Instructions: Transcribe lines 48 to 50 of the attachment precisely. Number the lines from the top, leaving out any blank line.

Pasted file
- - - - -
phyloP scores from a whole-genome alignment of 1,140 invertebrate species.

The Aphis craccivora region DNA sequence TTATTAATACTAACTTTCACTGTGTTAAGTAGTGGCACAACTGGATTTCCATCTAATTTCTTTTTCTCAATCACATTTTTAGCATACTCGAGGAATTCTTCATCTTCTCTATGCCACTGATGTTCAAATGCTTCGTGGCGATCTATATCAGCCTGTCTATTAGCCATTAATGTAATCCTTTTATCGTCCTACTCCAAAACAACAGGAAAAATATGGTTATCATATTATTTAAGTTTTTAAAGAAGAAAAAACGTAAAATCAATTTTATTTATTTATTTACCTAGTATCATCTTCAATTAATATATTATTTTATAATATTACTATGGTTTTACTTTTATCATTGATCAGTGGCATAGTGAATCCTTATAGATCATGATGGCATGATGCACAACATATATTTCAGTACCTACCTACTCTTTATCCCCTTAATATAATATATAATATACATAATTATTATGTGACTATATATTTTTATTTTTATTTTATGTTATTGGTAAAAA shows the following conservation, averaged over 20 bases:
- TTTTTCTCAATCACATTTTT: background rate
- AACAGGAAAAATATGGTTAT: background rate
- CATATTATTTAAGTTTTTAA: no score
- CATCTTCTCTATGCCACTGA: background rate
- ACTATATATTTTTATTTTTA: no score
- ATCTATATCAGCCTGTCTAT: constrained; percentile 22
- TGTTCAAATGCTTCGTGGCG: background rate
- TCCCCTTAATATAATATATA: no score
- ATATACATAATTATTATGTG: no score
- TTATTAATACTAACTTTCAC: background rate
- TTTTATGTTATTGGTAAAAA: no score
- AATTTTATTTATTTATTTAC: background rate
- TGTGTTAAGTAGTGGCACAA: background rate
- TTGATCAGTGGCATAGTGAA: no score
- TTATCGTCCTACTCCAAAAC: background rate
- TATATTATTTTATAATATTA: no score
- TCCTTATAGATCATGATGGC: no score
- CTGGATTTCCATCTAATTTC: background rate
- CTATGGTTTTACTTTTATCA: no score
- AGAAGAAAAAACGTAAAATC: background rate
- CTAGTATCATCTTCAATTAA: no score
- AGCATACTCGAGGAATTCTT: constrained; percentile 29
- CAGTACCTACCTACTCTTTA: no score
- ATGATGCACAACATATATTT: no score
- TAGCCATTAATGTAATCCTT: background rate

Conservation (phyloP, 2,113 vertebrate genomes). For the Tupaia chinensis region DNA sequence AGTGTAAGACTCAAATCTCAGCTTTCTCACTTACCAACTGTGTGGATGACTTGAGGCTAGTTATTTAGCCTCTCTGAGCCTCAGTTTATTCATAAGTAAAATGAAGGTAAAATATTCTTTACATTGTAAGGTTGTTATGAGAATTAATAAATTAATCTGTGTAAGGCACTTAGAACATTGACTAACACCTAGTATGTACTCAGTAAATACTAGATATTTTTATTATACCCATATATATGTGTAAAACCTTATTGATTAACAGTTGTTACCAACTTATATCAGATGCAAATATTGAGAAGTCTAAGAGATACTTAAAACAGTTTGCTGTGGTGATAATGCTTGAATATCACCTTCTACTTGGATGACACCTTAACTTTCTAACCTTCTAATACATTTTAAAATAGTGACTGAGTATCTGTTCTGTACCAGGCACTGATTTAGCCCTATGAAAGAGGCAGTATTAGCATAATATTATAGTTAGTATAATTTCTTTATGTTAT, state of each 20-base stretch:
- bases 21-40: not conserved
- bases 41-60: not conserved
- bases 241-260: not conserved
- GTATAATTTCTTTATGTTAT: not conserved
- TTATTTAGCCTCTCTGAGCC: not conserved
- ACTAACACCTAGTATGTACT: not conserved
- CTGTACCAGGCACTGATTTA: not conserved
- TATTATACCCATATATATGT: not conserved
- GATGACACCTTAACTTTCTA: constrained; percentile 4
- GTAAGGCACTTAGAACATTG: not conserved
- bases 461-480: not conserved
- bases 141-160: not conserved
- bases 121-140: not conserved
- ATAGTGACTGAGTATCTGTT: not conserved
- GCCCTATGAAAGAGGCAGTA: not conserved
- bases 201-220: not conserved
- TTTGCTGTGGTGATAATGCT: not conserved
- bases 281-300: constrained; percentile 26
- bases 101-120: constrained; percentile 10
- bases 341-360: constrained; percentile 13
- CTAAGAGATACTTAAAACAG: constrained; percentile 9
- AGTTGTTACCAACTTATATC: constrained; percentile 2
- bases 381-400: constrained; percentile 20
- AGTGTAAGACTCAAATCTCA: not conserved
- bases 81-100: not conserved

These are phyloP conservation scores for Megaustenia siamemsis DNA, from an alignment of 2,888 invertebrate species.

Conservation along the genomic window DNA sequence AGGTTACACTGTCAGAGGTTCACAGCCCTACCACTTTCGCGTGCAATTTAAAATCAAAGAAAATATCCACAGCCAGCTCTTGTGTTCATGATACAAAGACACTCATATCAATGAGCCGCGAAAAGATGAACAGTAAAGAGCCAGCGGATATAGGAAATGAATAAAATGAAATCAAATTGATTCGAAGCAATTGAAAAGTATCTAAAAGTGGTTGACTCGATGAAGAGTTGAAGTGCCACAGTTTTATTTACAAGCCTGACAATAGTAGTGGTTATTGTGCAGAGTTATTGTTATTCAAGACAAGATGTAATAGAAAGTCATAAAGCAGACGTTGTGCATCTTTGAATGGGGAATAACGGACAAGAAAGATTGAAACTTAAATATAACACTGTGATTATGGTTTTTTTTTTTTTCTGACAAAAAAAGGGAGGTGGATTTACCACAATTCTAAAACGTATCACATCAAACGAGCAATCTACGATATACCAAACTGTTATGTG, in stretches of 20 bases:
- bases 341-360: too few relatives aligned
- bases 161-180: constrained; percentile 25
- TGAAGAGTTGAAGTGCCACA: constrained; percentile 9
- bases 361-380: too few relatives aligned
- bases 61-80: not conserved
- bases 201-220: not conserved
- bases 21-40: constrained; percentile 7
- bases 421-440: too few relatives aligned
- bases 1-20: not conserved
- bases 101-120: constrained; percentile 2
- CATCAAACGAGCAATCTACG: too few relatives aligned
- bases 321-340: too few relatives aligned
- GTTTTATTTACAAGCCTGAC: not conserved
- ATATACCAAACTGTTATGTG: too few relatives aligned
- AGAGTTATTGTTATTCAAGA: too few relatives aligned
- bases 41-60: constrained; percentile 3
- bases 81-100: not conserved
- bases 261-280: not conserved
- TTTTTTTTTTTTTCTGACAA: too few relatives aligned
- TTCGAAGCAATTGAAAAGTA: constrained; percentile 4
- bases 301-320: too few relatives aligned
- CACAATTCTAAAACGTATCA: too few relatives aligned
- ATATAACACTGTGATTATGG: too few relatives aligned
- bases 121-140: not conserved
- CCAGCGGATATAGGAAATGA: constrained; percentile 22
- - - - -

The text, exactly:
- bases 341-360: constrained; percentile 13
- CTAAGAGATACTTAAAACAG: constrained; percentile 9
- AGTTGTTACCAACTTATATC: constrained; percentile 2